Serena Williams of the US holds a ball as she prepares to serve to Germany's Julia Goerges on day seven of the French Open. Photo: Thomas Samson/AFP
Sharapova, who Williams has beaten 18 times in a row, claimed in her recent memoir 'Unstoppable' that Serena “hated” her for hearing her cry after the 2004 Wimbledon final.
   
The fourth-round match at Roland Garros on Monday will be the first time the two have faced off since the American's win in the 2016 Australian Open quarter-finals — Sharapova's last match before serving a 15-month doping ban.
   
“I think the book was 100 percent hearsay, at least all the stuff I read and the quotes that I read, which was a little bit disappointing,” said Williams after her 6-3, 6-4 third-round win over Julia Goerges.
   
“I have cried in the locker room many times after a loss, and that's what I have seen a lot of people do. I think it's normal. It's a Wimbledon final, you know. So it's just, like, I think it would be more shocking if I wasn't in tears…
   
“The book was a lot about me. I was surprised about that, to be honest. You know, I was, like, 'oh, okay. I didn't expect to be reading a book about me, that wasn't necessarily true'.”
   
The 23-time Grand Slam champion, who holds a 19-2 record over Sharapova, is playing her first major tournament since winning the 2017 Australian Open, after giving birth to her daughter Olympia.
   
Williams's only two losses to fellow former world number one Sharapova came 14 years ago — in the 2004 Wimbledon final and at the WTA Tour Championships — before even the birth of Twitter and YouTube.
   
But both are on the road back towards the top of the sport after their recent absences.
   
Williams had played only four matches since taking time off due to pregnancy before arriving at Roland Garros.
   
Sharapova is seeded for the first time at a Grand Slam since her suspension for using meldonium and is playing her first French Open since 2015 after being refused a wildcard by tournament organisers last year.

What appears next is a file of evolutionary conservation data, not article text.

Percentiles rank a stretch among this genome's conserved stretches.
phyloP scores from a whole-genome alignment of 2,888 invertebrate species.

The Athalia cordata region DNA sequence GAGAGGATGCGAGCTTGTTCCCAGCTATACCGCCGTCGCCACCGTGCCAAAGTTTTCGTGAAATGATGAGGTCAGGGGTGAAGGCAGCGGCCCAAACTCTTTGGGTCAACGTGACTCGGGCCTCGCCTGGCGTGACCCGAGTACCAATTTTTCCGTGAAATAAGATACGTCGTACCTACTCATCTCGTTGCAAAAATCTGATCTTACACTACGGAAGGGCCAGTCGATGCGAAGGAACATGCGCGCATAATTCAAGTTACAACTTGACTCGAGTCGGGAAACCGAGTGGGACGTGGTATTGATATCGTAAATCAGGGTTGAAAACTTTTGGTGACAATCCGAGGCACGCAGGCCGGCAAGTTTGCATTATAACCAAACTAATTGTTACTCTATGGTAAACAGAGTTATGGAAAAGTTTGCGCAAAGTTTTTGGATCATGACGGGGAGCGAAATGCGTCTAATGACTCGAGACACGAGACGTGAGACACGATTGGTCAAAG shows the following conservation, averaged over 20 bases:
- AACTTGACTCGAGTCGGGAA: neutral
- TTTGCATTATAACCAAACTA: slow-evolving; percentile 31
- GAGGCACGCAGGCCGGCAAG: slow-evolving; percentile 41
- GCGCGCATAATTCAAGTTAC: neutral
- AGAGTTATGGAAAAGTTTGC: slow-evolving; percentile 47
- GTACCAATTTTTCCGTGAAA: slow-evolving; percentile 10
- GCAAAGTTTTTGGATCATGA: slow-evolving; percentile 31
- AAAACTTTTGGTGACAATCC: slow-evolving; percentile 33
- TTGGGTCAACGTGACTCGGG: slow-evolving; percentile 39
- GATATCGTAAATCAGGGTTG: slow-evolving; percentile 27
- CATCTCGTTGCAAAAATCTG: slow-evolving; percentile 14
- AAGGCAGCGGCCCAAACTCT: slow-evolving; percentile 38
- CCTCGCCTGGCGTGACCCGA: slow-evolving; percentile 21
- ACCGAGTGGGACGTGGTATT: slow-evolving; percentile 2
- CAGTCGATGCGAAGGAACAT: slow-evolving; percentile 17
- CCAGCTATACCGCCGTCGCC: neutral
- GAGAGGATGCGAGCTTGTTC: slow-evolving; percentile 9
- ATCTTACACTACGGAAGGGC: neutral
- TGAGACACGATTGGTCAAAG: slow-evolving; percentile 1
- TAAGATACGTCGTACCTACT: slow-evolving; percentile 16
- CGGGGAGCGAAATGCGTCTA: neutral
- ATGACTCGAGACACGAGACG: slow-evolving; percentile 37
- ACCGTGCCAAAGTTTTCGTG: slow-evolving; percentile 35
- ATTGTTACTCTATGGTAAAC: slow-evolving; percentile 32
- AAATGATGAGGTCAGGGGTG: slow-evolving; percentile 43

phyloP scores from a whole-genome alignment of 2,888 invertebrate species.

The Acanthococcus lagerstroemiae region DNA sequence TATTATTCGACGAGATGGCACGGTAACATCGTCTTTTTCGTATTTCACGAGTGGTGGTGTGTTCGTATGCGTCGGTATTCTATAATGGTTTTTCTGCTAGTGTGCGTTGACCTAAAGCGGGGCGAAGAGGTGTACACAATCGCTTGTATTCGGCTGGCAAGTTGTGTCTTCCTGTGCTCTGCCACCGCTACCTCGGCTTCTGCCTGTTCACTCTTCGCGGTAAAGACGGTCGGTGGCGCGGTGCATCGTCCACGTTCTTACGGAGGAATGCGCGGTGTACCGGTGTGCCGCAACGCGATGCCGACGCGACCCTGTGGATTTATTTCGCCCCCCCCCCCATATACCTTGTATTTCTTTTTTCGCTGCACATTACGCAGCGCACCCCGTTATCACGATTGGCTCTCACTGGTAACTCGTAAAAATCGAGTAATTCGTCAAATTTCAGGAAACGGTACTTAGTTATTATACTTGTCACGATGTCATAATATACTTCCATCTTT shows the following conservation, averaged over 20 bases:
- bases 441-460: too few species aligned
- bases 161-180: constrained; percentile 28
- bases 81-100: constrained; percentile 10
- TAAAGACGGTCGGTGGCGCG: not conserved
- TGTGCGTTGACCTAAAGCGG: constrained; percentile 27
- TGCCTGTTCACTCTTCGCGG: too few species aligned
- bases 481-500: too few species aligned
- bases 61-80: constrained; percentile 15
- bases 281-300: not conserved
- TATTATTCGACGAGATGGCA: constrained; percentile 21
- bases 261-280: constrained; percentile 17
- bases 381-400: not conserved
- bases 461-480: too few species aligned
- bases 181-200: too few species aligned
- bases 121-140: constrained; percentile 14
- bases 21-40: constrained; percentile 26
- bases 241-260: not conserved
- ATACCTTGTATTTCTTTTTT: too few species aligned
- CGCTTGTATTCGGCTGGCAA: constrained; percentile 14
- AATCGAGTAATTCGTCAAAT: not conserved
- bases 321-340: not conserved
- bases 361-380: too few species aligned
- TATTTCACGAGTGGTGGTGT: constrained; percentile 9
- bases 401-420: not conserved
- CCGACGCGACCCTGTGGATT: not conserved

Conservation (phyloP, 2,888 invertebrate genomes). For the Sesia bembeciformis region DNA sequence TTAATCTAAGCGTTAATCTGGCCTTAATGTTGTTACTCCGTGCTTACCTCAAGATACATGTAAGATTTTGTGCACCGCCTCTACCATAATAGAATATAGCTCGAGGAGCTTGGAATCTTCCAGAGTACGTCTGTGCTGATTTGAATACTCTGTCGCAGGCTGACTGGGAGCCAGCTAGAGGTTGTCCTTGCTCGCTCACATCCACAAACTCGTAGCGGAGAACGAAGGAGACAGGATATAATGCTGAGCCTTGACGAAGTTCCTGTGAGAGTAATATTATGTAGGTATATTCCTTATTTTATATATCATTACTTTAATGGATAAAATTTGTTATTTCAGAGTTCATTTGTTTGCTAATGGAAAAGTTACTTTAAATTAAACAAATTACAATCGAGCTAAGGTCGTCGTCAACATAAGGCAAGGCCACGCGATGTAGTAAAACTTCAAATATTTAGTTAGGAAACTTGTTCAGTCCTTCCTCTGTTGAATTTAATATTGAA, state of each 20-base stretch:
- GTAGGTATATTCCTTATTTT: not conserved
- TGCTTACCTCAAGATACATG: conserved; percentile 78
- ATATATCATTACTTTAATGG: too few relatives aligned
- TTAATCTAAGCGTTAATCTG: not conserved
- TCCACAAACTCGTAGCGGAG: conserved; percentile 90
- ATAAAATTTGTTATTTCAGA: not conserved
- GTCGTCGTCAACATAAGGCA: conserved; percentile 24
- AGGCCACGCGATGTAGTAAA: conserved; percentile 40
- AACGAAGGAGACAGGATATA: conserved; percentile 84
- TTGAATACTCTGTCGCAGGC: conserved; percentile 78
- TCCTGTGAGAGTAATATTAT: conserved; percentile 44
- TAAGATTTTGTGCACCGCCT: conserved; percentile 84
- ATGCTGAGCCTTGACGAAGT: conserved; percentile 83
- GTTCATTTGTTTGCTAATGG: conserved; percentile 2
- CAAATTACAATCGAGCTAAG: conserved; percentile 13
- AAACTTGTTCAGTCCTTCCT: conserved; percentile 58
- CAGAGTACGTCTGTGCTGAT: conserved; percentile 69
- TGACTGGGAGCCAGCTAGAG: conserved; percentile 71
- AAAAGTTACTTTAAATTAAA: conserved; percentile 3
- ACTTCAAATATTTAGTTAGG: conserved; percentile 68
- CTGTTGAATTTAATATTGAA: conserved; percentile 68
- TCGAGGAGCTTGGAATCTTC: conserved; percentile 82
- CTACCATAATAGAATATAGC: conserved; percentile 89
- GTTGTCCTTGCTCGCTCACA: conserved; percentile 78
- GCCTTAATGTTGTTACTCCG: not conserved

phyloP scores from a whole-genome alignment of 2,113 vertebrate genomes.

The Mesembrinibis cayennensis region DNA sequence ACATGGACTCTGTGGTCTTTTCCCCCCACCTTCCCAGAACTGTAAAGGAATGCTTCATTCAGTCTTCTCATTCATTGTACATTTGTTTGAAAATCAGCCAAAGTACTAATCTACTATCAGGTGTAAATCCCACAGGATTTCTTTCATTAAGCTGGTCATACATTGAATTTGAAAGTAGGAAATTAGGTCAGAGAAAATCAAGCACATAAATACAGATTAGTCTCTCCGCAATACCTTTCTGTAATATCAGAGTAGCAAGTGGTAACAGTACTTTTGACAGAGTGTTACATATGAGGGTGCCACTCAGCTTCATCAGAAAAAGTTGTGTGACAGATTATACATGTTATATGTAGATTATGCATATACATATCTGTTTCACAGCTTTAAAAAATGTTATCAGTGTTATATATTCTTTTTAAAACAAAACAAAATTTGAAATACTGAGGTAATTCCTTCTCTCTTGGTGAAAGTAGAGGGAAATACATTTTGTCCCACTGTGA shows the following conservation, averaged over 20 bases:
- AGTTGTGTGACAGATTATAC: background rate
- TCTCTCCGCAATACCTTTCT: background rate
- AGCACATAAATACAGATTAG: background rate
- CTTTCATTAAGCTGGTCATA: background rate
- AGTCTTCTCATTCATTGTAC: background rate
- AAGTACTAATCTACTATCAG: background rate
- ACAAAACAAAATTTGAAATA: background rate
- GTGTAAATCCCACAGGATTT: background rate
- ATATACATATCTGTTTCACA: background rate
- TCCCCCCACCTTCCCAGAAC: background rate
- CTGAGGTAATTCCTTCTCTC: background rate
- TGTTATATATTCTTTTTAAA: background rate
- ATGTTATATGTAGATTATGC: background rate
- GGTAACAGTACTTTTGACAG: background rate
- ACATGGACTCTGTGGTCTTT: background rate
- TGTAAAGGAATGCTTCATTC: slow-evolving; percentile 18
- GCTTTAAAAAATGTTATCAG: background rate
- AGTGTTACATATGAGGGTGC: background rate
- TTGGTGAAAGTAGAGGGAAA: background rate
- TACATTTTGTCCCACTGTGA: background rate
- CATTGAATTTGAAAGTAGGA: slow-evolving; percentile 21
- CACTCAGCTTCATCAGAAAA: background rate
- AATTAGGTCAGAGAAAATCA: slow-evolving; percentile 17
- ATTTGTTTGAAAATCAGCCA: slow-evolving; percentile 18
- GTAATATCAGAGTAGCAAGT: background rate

But the 36-year-old thinks the Russian should be the favourite on Monday as she lacks playing time, while Sharapova produced her best tennis since returning to the court in dismantling former world number one Karolina 
Pliskova 6-2, 6-1.
   
“Quite frankly, she's probably a favourite in this match, for sure,” added Serena. “She's been playing for over a year now. I just started. So I'm just really trying to get my bearings and trying to feel out where I am and see where I can go.”
 
'Numbers don't lie'
 
The rivalry between the two has been a bitter one since the Russian's shock victory over Williams as a 17-year-old at Wimbledon, but she admitted that the “numbers don't lie”.
   
Sharapova has lost their last seven meetings in straight sets and has managed to take only three sets in those 18 straight losses.
 
“Any time you play against Serena you know what you're up against,” said the 31-year-old. “You know the challenge that is upon you. You know, despite the record that I have against her, I always look forward to coming out on the court and competing against the best player.
   
“I think there is a lot of things in her game that she's done much better than I have… Numbers don't lie.”
   
But for all the bad blood between the two over the years — often involving claims and counter-claims over their private lives — Sharapova added in her book that reconciliation may come once the on-court battles are over.
   
“Serena and I should be friends; we have the same passion. But we are not. I think, to some extent, we have driven each other. Maybe that's what it takes,” she wrote.
   
“Only when you have that intense antagonism can you find the strength to finish her off. Who knows? Some day, when all this is in our past, maybe we'll become friends.”